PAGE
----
Scotty Schindler  49:18

on Amazon at the moment. So I deliberately put on Amazon, I’m about to change that. But at the moment, it’s on Amazon, or if you go to my website system, 135


Damon Pistulka  49:28

and 135 If you


Scotty Schindler  49:30

gotta read, you’ll actually see two books in there. So if you need to order it off Amazon or direct, and I’ll sign it to anywhere in the world. So


Damon Pistulka  49:39

awesome. Awesome. Well, Scott, thanks so much for being here today. I appreciate your your real world experience is so incredible to be able to share with people and I just thanks so much for being here. Well,


Scotty Schindler  49:52

I can’t wait to come to America and do a tour so I can’t do it this year, but maybe next year I end up doing a tour unless you know There is a couple of small windows if someone says come over I might but at this stage, it’s probably more of a 2024 plan. I can’t wait to come and do a tour and meet all you guys and in real fur over there. You know I can’t wait to they’ll be


Damon Pistulka  50:11

awesome. It’ll be awesome. Well, everyone, thanks for being here today. I appreciate you stopping by we had some great questions coming in here. You got them answered. Good. We had Kelly Robinson Diane buyer we can we can dinner. Yeah, Kelly’s here. And Abdur Rami. Romany? Sorry man, I butchered your name but your front autumn Rocco. Thanks so much for your questions, but we’ll be back again later this week with another guest. Thanks for hanging out for a minute Scott will talk and wrap.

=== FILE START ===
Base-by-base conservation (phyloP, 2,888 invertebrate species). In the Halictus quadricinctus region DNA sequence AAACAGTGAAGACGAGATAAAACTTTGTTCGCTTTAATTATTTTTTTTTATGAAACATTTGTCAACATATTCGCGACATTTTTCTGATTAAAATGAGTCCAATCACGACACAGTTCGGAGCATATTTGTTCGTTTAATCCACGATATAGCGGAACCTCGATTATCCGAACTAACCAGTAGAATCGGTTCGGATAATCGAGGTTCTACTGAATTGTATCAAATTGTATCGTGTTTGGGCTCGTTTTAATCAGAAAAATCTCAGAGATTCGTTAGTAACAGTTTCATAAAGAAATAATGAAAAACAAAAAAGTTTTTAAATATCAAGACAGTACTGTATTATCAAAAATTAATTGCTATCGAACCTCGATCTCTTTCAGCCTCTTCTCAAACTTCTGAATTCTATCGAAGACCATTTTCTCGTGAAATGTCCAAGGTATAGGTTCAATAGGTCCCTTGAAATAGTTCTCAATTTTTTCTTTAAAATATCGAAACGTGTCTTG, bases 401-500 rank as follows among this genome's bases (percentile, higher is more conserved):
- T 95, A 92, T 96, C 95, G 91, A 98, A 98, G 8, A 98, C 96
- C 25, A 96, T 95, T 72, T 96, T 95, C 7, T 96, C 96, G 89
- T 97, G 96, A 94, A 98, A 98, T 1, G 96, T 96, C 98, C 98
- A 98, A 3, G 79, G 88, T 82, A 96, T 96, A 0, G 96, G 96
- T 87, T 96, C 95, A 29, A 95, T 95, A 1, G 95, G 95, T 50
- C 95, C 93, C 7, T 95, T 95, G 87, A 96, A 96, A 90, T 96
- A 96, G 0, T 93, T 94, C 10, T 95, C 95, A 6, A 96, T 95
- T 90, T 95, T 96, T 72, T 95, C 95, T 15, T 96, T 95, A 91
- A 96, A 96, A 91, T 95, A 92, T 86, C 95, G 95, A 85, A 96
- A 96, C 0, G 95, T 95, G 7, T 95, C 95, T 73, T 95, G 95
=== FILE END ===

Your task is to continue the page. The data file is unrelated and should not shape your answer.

Schedule a call to discuss your business goals and answer your questions on growing business value, preparing for sale or selling your business.

Check Out Posts Talking About Sales.

Related content

These posts may also interest you

The Faces of Business Live Schedule

The Faces of business Livestream / Podcast episodes are conversations with interesting people sharing life and business experiences to entertain, engage, build community, & help others succeed.

Putting Your Soul Back into Your Work

In this episode of The Faces of Business, Cari Jacobs-Crovetto, executive coach, and the mind behind The Force Majeure / Cari Jacobs-Crovetto discusses how she helps professionals reconnect with their true selves to rediscover who they are and lead more meaningful lives.

Stand out by Writing Your Own Book

In this episode of The Faces of Business, Michael Levin, the visionary behind the Michael Levin Writing Experience and New York Times bestselling author shares how writing your own book can help you stand out, demonstrate thought leadership, and help you break free of the commodity trap.